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Newport Beach City Council

CALIFORNIA | LOCAL
November 29, 1995 | ENRIQUE LAVIN
Despite unanimous opposition by Newport Beach council members, the Irvine Ranch Water District will seek state approval of a two-year plan to send treated waste water into Upper Newport Bay. "Their community is opposed to the project and they've reflected their position that way. But I believe the project is a good project," said Peer A. Swan, president of the water district's board of directors.
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CALIFORNIA | LOCAL
November 26, 1995 | ENRIQUE LAVIN, SPECIAL TO THE TIMES
After reviewing two independent studies on a controversial plan to empty reclaimed waste water into Upper Newport Bay, the City Council on Monday is expected to take a stand against the Irvine Ranch Water District proposal. Reports by a UCLA biologist and a San Diego-based ecologist state that dumping 5 million gallons of highly treated sewage into the bay daily would not benefit the ecosystem, as the water district contends, and might be harmful to it.
CALIFORNIA | LOCAL
November 15, 1995 | ENRIQUE LAVIN
The city will wait until Nov. 27 to take a stand on the Irvine Ranch Water District's plan to empty treated sewage into Upper Newport Bay. The City Council was to vote Monday night on whether to support or oppose the water district project, which would release 5 million gallons of reclaimed waste water daily into San Diego Creek near the Irvine-Newport Beach boundary and, eventually, into the bay.
CALIFORNIA | LOCAL
October 22, 1995
I have never written before, but I felt your article on the blackball issue in Newport Beach (Oct. 11) was extremely one-sided. It presented the Newport Surf Council as justified in whining that they cannot surf anywhere in Newport Beach from noon until 4 p.m. As an older body surfer and longtime Newport Beach resident, I was disgusted by how selfish these surfers are today. Surfers used to take pride in that they were complete watermen. They used to be excellent divers, paddle boarders, swimmers and body surfers.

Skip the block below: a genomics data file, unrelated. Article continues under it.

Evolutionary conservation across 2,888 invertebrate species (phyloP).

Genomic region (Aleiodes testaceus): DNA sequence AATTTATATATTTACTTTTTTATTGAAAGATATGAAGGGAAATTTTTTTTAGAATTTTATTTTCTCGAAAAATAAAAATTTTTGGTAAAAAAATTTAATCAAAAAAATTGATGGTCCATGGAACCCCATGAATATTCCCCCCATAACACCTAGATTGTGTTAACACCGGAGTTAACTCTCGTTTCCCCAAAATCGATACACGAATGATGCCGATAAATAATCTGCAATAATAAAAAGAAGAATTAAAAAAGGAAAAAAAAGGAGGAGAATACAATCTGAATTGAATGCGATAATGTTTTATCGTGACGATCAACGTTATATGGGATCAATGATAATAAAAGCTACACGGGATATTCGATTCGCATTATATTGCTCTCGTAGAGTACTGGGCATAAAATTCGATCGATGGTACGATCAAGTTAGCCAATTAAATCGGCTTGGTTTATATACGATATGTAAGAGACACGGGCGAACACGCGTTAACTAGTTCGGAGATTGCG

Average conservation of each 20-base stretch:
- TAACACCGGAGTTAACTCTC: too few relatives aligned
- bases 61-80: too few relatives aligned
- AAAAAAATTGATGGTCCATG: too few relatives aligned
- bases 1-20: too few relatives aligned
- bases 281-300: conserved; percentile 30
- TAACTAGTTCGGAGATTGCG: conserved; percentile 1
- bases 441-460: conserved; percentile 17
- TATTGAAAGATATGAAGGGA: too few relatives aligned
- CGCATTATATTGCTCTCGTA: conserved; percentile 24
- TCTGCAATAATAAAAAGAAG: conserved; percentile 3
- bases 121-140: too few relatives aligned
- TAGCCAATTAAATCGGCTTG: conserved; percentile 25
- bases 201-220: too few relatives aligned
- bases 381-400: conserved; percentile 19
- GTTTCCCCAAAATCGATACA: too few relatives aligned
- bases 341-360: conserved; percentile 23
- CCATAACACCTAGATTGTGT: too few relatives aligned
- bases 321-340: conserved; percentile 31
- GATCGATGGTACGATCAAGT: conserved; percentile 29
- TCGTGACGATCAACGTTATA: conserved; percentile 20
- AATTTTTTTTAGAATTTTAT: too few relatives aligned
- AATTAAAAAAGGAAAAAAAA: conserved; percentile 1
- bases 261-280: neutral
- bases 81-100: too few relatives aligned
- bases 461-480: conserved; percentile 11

CALIFORNIA | LOCAL
October 5, 1995 | ENRIQUE LAVIN
The Irvine Ranch Water District, upon the urging of the Newport Beach City Council, has postponed a vote on an environmental impact report involving a proposal to empty 5 million gallons of reclaimed waste water daily into the Upper Bay. The board agreed to wait until Monday to review the report, giving Newport Beach officials more time to study it and the proposal.
CALIFORNIA | LOCAL
September 9, 1995 | ENRIQUE LAVIN
In an effort to ensure consistent trash-collection service and fees, the City Council on Monday will discuss consolidating its commercial waste operations. The city now uses 13 independent haulers to collect commercial refuse. A three-month study by the General Services Department indicates that the city could save money and increase efficiency by using just one hauler. However, awarding a single franchise could sink some small operations, said Dolores Otting, owner of 5 Start Rubbish.
CALIFORNIA | LOCAL
July 14, 1995 | RUSS LOAR
Amid continuing consternation over plans to put tollbooths on Newport Coast Drive, City Council members agreed this week to work with toll-wary city officials in Newport Beach to try to alter toll-road plans. "It's come to the point where this is a political problem," tollbooth opponent and Irvine resident George Gallagher told council members Tuesday night.
CALIFORNIA | LOCAL
May 22, 1995
The City Council today is expected to authorize the spending of nearly $3.4 million for emergency radio equipment that ultimately will link city police, marine officers and firefighters with the county and nearby cities. The existing city-county network was installed in 1973 and designed to handle 2,000 police, fire department and marine emergency radios. It was expected to serve 1.5 million people.
CALIFORNIA | LOCAL
March 20, 1995 | HOLLY J. WAGNER
A plan to forestall any widening of Dover Drive has won support from the City Council. "We have everything to gain and nothing to lose," Councilwoman Jean H. Watt said. Councilwoman Norma Glover sought the change to such insulate neighborhoods as Santa Ana Heights, Cliff Haven and the planned Castaways community from increased traffic. Dover runs from Coast Highway northward to the Costa Mesa line, where it becomes 19th Street.
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